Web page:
Institution’s view: The university gives you the right to view because they have to. It doesn’t mean they encourage that behavior. Not waiving your right can be seen as a mild red flag for universities who might reach one or more of the following conclusions:
a. the letter is not candid since it was not written under the assumption of confidentiality,
b. the student might have played a part in writing the letter, or
c. the student must have a moral obligation to exercise this right.
If that isn’t enough reason, you might not learn what you’re looking for even when you read the letter, since it would be out of context. Unless you read all the other letters written by your recommender, any conclusion you draw would be inaccurate.
That is why we ask you to waive the right and choose yes for that question.
However, if you choose to view it for personal reasons, notify your recommender of this decision explicitly when you ask them to write you a letter.
The best strategy to get your recommendation is to first build good relationships with the people you work with, be it your supervisor or internship guide. From my experience, it is better to work with a young professor in a small group. I realized this through my association with an Assistant Professor at IIT Madras, under whom I interned twice. He was a great mentor with whom I built a strong relationship, and we ended up publishing a paper together. He also went so far as to assist me during my graduate applications.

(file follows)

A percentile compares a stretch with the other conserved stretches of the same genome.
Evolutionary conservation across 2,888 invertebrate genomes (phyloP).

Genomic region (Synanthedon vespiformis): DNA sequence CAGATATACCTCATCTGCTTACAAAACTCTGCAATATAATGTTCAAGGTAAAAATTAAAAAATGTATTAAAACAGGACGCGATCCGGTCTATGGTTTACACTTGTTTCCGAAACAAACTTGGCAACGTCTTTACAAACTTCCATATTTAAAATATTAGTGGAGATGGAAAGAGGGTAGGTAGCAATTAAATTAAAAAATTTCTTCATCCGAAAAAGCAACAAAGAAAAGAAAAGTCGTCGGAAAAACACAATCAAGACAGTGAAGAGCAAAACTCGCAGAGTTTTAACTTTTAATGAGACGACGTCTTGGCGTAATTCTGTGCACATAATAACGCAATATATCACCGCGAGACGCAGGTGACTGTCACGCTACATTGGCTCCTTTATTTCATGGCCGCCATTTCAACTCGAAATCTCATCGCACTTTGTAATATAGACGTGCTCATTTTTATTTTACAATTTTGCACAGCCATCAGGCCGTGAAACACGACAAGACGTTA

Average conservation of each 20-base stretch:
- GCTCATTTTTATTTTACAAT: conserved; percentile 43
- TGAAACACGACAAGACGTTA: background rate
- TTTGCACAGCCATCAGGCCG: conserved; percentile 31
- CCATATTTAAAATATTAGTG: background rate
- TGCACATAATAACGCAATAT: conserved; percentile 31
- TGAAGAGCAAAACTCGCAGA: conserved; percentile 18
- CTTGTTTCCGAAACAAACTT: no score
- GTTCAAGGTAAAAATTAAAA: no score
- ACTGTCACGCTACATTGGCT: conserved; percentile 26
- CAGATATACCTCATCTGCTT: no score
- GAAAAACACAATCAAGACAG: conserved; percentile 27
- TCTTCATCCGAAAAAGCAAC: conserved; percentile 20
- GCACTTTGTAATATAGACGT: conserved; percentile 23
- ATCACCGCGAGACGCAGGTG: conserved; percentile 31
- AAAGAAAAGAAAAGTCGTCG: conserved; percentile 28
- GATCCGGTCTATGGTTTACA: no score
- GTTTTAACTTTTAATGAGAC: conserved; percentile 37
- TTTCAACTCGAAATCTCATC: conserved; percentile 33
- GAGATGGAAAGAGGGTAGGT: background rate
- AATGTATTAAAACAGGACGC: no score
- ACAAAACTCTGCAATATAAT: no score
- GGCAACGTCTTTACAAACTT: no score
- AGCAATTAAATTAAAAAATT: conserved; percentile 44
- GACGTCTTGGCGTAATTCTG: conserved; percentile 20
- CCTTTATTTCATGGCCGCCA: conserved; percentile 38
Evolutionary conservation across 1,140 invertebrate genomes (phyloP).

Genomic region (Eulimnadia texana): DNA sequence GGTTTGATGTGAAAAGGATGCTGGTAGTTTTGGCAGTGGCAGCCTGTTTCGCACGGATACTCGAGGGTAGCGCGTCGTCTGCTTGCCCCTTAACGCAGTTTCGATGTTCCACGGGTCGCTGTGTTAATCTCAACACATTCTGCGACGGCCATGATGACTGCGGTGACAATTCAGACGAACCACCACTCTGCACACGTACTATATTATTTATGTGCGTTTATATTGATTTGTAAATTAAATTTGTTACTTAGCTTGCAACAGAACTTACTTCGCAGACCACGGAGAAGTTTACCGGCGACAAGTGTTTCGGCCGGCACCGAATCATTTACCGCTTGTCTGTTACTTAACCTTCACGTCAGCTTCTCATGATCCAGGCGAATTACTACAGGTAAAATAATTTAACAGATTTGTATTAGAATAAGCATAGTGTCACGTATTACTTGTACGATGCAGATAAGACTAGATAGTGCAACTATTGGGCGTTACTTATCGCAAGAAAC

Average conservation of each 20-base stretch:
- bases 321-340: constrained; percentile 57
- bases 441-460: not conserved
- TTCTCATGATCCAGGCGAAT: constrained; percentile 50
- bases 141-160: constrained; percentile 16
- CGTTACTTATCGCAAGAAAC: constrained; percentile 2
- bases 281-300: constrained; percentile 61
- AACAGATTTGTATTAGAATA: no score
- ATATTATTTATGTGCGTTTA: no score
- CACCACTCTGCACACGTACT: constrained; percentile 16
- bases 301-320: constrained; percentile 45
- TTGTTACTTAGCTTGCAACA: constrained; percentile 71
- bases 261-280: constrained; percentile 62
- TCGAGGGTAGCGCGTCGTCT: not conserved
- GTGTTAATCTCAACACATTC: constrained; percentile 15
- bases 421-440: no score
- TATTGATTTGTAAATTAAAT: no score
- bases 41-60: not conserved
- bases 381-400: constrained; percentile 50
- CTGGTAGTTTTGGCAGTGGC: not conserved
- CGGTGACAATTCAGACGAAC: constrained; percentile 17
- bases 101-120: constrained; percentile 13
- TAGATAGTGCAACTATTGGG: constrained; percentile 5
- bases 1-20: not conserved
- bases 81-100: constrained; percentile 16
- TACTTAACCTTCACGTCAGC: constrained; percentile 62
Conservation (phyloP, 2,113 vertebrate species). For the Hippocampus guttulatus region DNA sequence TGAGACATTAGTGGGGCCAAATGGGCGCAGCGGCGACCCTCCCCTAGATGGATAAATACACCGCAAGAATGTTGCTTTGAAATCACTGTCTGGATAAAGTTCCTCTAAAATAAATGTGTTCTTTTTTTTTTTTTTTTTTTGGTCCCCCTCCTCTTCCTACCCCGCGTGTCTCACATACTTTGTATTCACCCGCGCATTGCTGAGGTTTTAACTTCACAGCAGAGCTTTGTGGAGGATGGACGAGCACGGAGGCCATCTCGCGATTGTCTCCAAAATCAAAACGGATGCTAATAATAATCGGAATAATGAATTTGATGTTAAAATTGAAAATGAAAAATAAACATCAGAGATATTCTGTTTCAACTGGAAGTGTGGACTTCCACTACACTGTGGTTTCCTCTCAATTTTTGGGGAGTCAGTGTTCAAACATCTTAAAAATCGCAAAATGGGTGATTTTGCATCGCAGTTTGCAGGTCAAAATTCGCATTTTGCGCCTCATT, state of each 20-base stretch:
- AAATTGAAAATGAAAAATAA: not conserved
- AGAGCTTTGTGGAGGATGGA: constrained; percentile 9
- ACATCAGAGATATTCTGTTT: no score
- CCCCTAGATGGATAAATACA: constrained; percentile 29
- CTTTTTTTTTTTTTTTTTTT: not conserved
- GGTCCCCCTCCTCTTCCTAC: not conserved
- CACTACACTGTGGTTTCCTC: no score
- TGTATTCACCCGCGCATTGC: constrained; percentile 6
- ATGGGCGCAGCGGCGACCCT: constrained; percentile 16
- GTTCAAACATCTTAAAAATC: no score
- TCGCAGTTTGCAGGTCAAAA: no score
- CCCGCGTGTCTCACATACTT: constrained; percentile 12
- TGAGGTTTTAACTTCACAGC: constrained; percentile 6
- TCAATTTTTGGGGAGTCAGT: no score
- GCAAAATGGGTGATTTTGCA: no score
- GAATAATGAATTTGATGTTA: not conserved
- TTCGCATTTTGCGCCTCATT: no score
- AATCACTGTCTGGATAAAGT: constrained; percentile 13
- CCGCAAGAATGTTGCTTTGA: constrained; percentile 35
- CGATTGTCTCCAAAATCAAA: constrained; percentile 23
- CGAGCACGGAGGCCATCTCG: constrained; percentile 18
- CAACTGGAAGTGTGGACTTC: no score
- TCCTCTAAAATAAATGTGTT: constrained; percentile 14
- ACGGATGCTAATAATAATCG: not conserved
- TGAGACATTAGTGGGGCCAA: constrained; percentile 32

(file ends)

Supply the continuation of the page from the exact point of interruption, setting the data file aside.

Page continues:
The same holds true for my third-year summer internship in Germany. During this internship, I built a good relationship with my supervisor, who happened to be a post-doctorate in the group. He later went on to help me obtain recommendations from my professor and was very helpful in reviewing my SOPs. In short, it is all about developing a natural rapport with your professors and guides that will aid you in getting the required LORs.
—Saman Salike, University of California, Berkeley
I felt it was important for my recommendation letters to reflect on me holistically: including my achievements and career goals. If you feel the same, you need to communicate this transparently to your recommenders. I set up meetings with my recommenders and spoke about my future aspirations, what the program was about, and how it would lead me to achieve the destination. After the meetings, I sent them a written document where the aforementioned was elucidated along with a copy of my resume. I also provided details on what skills were necessary for the program and how I have displayed them in various scenarios. By doing all this, I made sure to equip them with the right information to write a good letter.
Honestly, writing a letter of recommendation is a time-consuming task and requires huge dedication on the part of the recommender. Hence, do not request for it at the last minute. Follow a step-by-step strategy that gives them the right information and sufficient time.
—Uchechukwu Ekeopara, Dartmouth College